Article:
• Safari automatically deletes any cookie, download history, visited page, searched terms and form information you enter while in private browsing. The downside is that there’s no indication that you are in private mode and you could easily forget to turn it off.
Private Browsing

  • Currently under development for Firefox 3. In the meantime try an extension like Stealther or Distrust.

  • The History menu shows visited web pages nicely sorted by date.


  • You get Google and Yahoo! search in the search bar.
  • No option to add another search engine or organize them.
  • No search engine discovery.

  • You get Google, Yahoo!, eBay, Amazon, Answers and Creative Commons.
  • You can add as many search engines as you want.
  • Web sites offering search engines are discovered and can be added with a single click.

  • No one knows for sure in how many languages will Safari be available. But I guess it won’t be many more than the current 18 Mac OS X is available on.

  • Firefox is currently available in 42 languages for Windows and Linux and 1 less in Mac OS X. Three others are currently under development.

  • Apple believed and swore they had the most secure browser around. 24 hours and not less than 6 vulnerabilities after they were proved wrong.
  • Fast patching.

  • Mozilla’s development takes place in the open and pays for security flaws findings.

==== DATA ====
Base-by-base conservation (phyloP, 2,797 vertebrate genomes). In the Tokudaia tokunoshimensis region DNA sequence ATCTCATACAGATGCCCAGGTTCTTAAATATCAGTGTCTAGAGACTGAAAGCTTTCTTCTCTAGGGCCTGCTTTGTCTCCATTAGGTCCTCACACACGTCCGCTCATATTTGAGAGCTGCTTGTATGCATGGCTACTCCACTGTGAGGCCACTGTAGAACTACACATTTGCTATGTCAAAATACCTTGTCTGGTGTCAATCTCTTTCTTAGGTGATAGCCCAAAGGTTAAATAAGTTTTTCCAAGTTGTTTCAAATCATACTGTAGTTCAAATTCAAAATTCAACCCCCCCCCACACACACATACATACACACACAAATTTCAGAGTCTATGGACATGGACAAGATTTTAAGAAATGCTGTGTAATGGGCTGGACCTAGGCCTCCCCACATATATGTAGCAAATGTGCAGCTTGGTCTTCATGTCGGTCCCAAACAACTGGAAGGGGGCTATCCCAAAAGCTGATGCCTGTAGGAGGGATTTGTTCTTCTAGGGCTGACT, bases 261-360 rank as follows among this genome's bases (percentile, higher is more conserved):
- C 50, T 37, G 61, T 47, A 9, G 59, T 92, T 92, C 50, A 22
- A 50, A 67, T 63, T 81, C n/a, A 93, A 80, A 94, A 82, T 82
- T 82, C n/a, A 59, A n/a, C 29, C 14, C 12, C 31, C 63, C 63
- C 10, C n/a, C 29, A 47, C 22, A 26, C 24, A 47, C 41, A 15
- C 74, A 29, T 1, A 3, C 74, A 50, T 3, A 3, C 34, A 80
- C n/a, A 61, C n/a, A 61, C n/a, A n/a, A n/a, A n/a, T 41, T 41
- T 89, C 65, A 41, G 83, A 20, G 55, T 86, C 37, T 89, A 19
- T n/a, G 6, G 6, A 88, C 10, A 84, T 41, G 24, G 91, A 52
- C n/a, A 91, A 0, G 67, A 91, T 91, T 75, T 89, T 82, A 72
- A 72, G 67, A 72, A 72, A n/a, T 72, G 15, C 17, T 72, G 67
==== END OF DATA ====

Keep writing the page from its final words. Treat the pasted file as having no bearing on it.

• Fast patching.
Other features

  • No Find as you Type.
  • Spell checking, NTLM authentication and FTP directory listing are coming soon. I’d like to know if spell checking allows multiple dictionaries and quick switching them in a text box.
  • No extensions.
  • No themes
  • No full screen mode.
  • No automatic update.
  • No patching system.
  • No session restore.
  • SnapBack is a feature that marks some pages as return points. For example web addresses you enter directly in the location bar or search results. Safari adds an orange arrow icon to the location and search bars accordingly so if you get lost, you can click it to get back there. Sounds interesting and may be useful.
  • Bonjour, is a local network resources discovery service. No idea what’t the plan with it.
Other features

  • Find as you type.
  • Spell checking, FTP browsing and NTLM all in place. Multiple dictionaries supported with quick switching.
  • Extensions.
  • Themes.
  • Full screen.
  • Automatic updates available.
  • Updates delivered through patches not full downloads.
  • After a crash, Firefox restores the previously opened tabs and windows. You can also ask to launch Firefox with restored tabs and windows every time.
  • Try SnapBack to get some of these features.
  • No Bonjour.
Web Development

  • No Page Info, Error Console, DOM Inspector. Activity, a provided tool provides some details on the files used by the web page and displays their download progress.
  • Web page source code is opened with Notepad.
Web Development

  • Page Info, Error Console, DOM Inspector.
  • Included source viewer with syntax highlighting.
Web standards

  • Passes Acid2 test.
Web standards

  • Firefox 3 passes Acid2 test.

July 16, 2007 Posted by | OSX | Leave a comment